On A Quest for New Knowledge: Getting a Clearer Picture of Inquiry-Based Learning
Inquiry-based learning is sometimes misunderstood as a teaching practice, according to Dr. Sharon Friesen, Vice Dean, Werklund School of Education and President, Galileo Educational Network at the University of Calgary. But true inquiry is actually the discipline of thorough, in-depth investigation into a question, she says. It allows students to engage in authentic, real work that reflects the work an adult might tackle. It brings personal experience, the need for further information, knowledge creation, and deep understanding all into play.
Another misconception about the discipline is that it’s merely students making up their own questions as a way to learn about a topic. “In fact, that’s just part of it. It really becomes inquiry-based learning when students go through that process and then get to the really meaty questions that lead to the creation of new knowledge.”
Using the topic of “penguins” as an example, she says that too many teachers stop at the point when students have done what amounts to a lit review – a report on what’s already known. They go to the library and find books and various print and online publications to investigate the animals’ habitat and behavior. They draw conclusions and communicate their findings.
“That’s a good way to start,” Friesen says, “but it’s after those initial steps that you get into true inquiry: What are the unsolved problems, issues or questions around penguins? Is there anything at risk? What are the unresolved tensions? Is there encroachment on their territory? What are real scientists currently trying to find out about penguins?”
Teachers as Designers of Learning
And these questions often need to come from the teacher, especially for younger children, Friesen says. “In many cases teachers need to situate the problem for students, which requires that the teacher be deeply knowledgeable. They need to be able to guide students to which issues and questions merit inquiry.”
In this respect, inquiry-based learning is not a teaching practice, but a highly structured way of finding what is known, searching the contested spaces and defining the open problems. It’s a disciplined way of building knowledge and is treated with the same seriousness as scholarship at a university.
Assessment in Inquiry-Based Learning
Friesen says you don’t know what you set in motion by leading students to these questions. “Usually we underestimate young children because we only give them a rule instead of teaching them how to assess their own work,” she says. Part of inquiry-based learning is helping them see what the end target looks like at the beginning so that feedback and assessment are built into inquiry instead of coming at the end.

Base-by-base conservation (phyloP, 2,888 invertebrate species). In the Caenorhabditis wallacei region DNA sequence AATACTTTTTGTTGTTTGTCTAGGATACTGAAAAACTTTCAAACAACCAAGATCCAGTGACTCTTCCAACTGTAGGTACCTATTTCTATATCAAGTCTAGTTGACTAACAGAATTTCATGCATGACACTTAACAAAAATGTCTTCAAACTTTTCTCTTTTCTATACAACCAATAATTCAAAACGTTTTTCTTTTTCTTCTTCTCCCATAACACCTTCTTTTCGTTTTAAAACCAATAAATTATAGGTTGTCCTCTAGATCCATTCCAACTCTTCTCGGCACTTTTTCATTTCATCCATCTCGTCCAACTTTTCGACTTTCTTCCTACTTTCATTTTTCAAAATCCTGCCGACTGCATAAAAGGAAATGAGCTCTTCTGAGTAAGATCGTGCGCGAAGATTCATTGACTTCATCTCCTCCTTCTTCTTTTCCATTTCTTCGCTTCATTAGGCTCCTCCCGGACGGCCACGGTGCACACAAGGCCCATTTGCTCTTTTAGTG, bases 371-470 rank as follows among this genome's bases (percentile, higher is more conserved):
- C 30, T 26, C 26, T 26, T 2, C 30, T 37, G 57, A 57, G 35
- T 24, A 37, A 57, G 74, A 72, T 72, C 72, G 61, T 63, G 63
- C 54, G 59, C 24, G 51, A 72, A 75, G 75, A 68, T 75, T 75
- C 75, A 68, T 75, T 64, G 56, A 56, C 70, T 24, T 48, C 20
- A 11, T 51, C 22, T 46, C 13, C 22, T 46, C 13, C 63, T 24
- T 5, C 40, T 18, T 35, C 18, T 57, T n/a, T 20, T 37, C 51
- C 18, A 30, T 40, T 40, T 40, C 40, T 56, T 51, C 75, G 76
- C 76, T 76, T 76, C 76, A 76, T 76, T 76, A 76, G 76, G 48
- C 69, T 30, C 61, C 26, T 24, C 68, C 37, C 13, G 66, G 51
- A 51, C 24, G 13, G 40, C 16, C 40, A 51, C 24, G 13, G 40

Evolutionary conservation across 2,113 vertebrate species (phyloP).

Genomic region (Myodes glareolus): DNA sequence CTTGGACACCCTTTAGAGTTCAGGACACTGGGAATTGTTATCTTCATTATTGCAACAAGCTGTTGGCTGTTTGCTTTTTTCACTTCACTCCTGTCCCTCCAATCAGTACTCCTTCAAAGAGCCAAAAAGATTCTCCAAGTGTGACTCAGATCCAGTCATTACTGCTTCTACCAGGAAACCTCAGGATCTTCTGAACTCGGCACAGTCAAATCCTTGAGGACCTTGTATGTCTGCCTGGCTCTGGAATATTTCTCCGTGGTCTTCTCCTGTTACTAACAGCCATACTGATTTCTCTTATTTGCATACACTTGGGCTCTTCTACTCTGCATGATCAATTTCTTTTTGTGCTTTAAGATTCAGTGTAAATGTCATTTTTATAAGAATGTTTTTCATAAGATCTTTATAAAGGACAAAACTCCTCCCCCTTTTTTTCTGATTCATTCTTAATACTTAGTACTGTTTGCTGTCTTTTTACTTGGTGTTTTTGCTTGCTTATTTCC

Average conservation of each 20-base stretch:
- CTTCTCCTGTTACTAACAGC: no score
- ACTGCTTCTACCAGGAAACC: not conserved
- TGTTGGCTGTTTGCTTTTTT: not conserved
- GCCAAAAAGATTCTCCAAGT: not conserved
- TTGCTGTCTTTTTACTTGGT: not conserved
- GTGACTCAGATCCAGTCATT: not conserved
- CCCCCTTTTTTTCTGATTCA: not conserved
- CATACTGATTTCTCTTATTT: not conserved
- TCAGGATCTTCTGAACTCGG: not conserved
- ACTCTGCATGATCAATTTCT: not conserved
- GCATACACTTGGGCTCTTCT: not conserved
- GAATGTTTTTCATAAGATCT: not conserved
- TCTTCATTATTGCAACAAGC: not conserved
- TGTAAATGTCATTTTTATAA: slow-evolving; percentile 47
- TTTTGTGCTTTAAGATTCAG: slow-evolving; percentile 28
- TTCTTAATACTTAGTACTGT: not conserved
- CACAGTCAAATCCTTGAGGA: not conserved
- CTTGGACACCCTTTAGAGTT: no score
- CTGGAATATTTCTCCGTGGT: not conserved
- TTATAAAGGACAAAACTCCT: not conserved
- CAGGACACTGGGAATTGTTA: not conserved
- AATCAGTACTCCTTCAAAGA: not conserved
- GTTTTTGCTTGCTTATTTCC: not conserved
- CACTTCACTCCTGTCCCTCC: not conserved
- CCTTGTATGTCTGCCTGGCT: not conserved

A video on the Galileo website shows how second graders came to understand the engineering principals that support boat design. Their end target was a boat that actually floats, and they could assess themselves on how well their creation performed by just setting it in a tub of water.
When children can self-assess in this way, they begin to learn the criteria necessary for good work, and with feedback from the teacher, they can see where something is missing and set to work filling it in.
Addressing Student Needs in a Knowledge-Based Society
Friesen says that “it’s a shame the way we’ve invited kids to this incredible feast of learning and they’ve ended up eating the pages.” In a knowledge-based society, where we’re awash in information, students need to learn how to transform information into knowledge, to create something valuable out of all the data. Their ability to learn is more important than how well they do at following rules.
Fourth graders at one school were assigned the task of tracking their home’s use of waste products like paper, metal cans and plastics in preparation for a presentation to the appropriate town or community groups responsible for sewage treatment in their area. The assignment did not spell out the steps they should take; rather, it laid out questions around the problem of waste and suggested resources for further investigation. (Click here to see how the assignment was presented.)
Students need teachers to help them “learn with understanding, and not just collect sets of facts and skills,” Friesen says. “But this is a very rewarding way to work: Teachers are able to unleash their students’ desire for learning.”
The Beginning of their Life’s Work
Friesen says inquiry-based learning helps students find their way to the true problems that exist in the world – the ones that are meaningful, relevant and worth pursuing. These are the kinds of problems that spark lifelong questions and guide students to the places where they find they can contribute.
“This is what creates intrinsic motivation for learning,” Friesen says. “Children find their place in the world – and the world finds a place in them. I’ve seen traces of what students became in the inquiries they undertook at a very young age.” At age six, one of her students asked, “When you’re watching people, do you wonder what they’re actually thinking?” Twenty-five years later he’s earned a PhD in neurological philosophy and is still pursuing that question.
About Sharon Friesen, Ph.D.:
Founding partner and President of Galileo Educational Network, at the University of Calgary in Calgary, Alberta and Vice Dean of the Faculty of Education, Friesen has also taught kindergarten, elementary, middle, high school and post-secondary students. She has co-authored three books, including Back to Basics of Teaching and Learning: Thinking the World Together, which won the 2004 AERA Division B Book Award. The recipient of numerous awards for both research and teaching practice, she has also assisted schools in assessing their technology requirements for enhancing teaching and learning environments.